Any links to where I can buy products or information you could provide me into what I would need or how much I can expect to be spending would help me a huge amount. I know it’s asking alot though so I understand if it’s too much. Basically if you’re going to reply you need to kind of treat it as telling someone who has no prior experience ๐Ÿ™

    Reply
    • Hi Memphis. To be honest, you don’t really need joint compound or glue to make a very nice paper mache sculpture. I just invented techniques using these products because it makes it easier for me to get the smooth finish I like. You can find joint compound at the local hardware store, and the small size (about $5) should last you for many projects. I don’t like the lightweight style of joint compound because it doesn’t seem as smooth right out of the container. Just get any brand of regular joint compound and you’ll do fine. The glue I used for the skim coat on the bunny was also from the hardware store (look for a small container of “carpenter’s glue.” Any brand is fine.) However, plain old Elmers white glue would also work just fine. Lately, I’ve been thinning joint compound with a little white glue for the final skim coat, and it seems a little easier than the flour/water/glue compound, simply because it’s so easy to sand and just one coat gives a very smooth finish.

      I hope this helps. Please let us know how your project turns out!

      Reply
      • Thank you very much for letting me know.
        and so fast too!

        I will let you know when i’m done. Thanks again for all the help you gave ๐Ÿ˜€

        Reply
  10. i am aa and it is reallllllllly good and iam going to make 1 just like mine [rabbit bb][img]undefined[/img][img]bb[/img][img]Bb[/img]

    Reply
    • I hope everyone takes a minute to go see Mario’s sculpture. It proves that you can take the basic instructions you find on this site and use the methods to create something all your own.

      Reply
  11. Hello Jonni, I very appreciate your support!

    I will follow your advice and add several layers to the neck. I managed that the bust can stand and now it works much easier. It will take a couple of more days, but it will be worth waiting.

    In the meantime I started with the upper cheek and the eye area of my velociraptor. I want to make this one in real life size, just like in Jurassic Park. Maybe worth mentioning: the velociraptor in JP isn’t a velociraptor in fact. It’s way to big. The original velociraptor was something about one meter in heights and was two meters long. The one in JP was from the same family and I make the head and the neck in this size.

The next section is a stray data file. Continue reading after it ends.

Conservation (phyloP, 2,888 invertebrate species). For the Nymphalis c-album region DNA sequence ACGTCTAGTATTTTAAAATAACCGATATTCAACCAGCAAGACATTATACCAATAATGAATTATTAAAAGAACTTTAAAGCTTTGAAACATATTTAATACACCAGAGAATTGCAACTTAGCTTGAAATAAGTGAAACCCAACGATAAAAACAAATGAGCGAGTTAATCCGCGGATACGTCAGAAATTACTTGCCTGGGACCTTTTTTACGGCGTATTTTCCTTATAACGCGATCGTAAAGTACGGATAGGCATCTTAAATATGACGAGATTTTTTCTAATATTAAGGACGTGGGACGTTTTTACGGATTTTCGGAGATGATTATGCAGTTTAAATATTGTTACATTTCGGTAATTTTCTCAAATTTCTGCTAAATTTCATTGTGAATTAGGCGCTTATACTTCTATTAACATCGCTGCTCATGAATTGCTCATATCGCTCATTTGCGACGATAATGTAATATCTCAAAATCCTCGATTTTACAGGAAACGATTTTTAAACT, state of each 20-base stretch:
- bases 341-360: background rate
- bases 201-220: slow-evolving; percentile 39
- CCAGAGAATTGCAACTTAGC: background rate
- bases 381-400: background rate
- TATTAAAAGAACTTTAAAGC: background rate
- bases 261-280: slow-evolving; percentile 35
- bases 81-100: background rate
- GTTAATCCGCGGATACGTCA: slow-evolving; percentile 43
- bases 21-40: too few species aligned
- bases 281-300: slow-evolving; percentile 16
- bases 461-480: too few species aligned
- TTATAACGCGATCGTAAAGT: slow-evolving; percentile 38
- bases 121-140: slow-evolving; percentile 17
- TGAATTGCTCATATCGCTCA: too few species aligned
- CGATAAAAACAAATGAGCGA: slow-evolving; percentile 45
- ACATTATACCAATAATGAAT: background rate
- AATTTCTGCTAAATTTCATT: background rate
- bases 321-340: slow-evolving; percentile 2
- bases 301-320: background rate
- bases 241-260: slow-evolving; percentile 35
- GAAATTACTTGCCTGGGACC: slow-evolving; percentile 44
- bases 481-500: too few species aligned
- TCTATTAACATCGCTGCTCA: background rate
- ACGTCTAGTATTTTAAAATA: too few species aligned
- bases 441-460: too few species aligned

As I don’t know where you read this, I post the same comment on your blog too. Maybe it adds some value to your blog.

    You got me crazy with this stuff!

    Reply
  12. Hi Jonni,

    Maybe you can help me out. As I show in my third video, the neck broke. Would you suggest to remove the collar, make the neck stronger and then make a new collar, or would you recommend just to fill up the weak point a little.

    I’m going to love this stuff.

    Reply
    • Hi Mario. Your sculpture shows so much character! You must be very happy with it. When you get started on an idea, you really get to work, don’t you?

      I suggest, for the neck, that you simply reinforce it with several more layers of paper and paste. The head my be too heavy for the amount of paper you used for the neck. Prop it up so it won’t bend or flop around, and then add some heavy paper and paste, then let it dry. If it still isn’t strong enough, give it some more layers. The neck will be thicker than you intended, but you will eventually get it strong enough. If your sculpture is hollow so you can get into the inside of the neck, you could also reinforce it from the inside. Good luck with it. I’ll keep an eye out for your fourth video.

      Reply
    • Mario, you’ve done a wonderful job on your Tin-Tin sculpture. It’s obvious that the finished paper mache head is going to look great. Everyone should click on over to watch Mario’s video. While you’re there, check out his more “serious” blog posts, too.

      Reply
  13. Hi Jonni,

    Today I started my first paper mache project since I was a little boy. Based on this bunny. My first project is a easy one: the head of Tin Tin.

    It’s in the oven at the moment. I will share a photo with you once I am finished.

    Reply